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A question about saving

Chris Farrell May 18, 2011

Question: Hi! Love you guys. My husband and I are in our mid 40s. We have about $150k in various accounts, with about 75K of that in retirement accounts. At this point in our lives we are finally putting ~13% of our income into 403b’s, and are funding our Roth IRAs fully each year. Plus we put about $300 into taxed savings accounts, to use towards future big purchases such as cars (and maybe that dream sailboat someday). So we’re doing okay with saving right now, and I love seeing my balances grow steadily.

I also have been making extra payments on our house. The house cost ~$200K when we bought it 3 years ago, and we owe ~$167K. I have been paying an extra $250 a month in the mortgage payment. I recently read that if you plan to retire in the home you are in, this is a good idea; paying the mortgage off early will benefit you. Problem is, I don’t see us in this home for more than about 10 years. So if we don’t plan to retire in this home, and don’t plan to pay off the mortgage before selling, are my extra payments a good idea? I love the idea of that mortgage growing smaller even if I don’t burn the note on this house — aren’t I building equity faster? Or am I foolish not to be putting more in that 403b? Thanks for any advice you have. Janet, Topsham, ME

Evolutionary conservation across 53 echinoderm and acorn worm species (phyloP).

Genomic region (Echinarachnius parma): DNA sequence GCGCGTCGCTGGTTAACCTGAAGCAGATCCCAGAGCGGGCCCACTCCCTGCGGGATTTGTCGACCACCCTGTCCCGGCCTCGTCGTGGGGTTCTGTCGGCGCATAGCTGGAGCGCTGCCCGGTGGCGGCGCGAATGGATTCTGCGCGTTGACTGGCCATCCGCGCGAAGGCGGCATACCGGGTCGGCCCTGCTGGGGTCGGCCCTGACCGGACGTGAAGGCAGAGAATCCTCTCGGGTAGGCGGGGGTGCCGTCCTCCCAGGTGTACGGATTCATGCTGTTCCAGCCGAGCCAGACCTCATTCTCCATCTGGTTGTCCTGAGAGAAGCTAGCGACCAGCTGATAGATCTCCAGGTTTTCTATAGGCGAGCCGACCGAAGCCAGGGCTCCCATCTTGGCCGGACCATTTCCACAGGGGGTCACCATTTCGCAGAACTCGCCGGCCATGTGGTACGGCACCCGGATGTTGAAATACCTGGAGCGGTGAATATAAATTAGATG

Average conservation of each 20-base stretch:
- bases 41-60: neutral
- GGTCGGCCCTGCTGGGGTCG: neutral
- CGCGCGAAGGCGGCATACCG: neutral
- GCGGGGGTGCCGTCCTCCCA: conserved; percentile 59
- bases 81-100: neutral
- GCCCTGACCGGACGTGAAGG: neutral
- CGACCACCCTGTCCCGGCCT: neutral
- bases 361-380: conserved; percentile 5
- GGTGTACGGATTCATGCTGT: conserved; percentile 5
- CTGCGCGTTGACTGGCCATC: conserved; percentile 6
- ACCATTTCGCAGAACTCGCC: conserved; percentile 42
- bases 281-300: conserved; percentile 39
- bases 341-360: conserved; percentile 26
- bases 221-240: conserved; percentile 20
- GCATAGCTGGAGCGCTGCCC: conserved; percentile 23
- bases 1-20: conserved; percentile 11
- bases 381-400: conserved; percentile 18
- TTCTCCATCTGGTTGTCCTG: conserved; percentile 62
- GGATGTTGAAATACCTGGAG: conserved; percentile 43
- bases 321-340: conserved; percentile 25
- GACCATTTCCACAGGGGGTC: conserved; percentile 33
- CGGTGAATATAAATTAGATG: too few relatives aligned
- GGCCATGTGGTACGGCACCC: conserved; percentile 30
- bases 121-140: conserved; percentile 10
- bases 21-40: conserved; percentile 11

Answer: You’re doing a terrific job with saving. And my answer is shaped by that fact. You can’t go wrong if you decide to pay down the mortgage faster or if you choose to put the extra $250 a month into savings. The answer really lies with which option will best support your lifestyle.

Here’s what I mean: Let’s say you like owning a home. You may be in the home 10 years from now or you may not be there, but the house provides a lot of pleasure, from gardening to decorating to talking to neighbors. I would then lean toward continuing to pay down the mortgage fast. An additional benefit is that you’ll earn more on your money with every extra payment on the mortgage compared to what you can get in a certificate of deposit or Treasury bill. You’re building up equity.

Now, let’s say you like your home, but what you really want to do in coming years is to change careers or job. You know that at some point over the next few years you’ll want to trade income for meaning. In that case, I would automatically put the extra $250 into savings. The money will be there to help fund a career or job transition. And, if it turns out that you change your mind–you’ll stick with your current career and you want to stay in your house–you can always put a big chunk of savings into paying down principal.

If it were me, I would embrace the latter option because it offers the most financial flexibility.

However, the specifics of my examples may be off considering your circumstances. The point is that by thinking through what you want to do over the next decade may help you decide the best place for the extra $250 a month.

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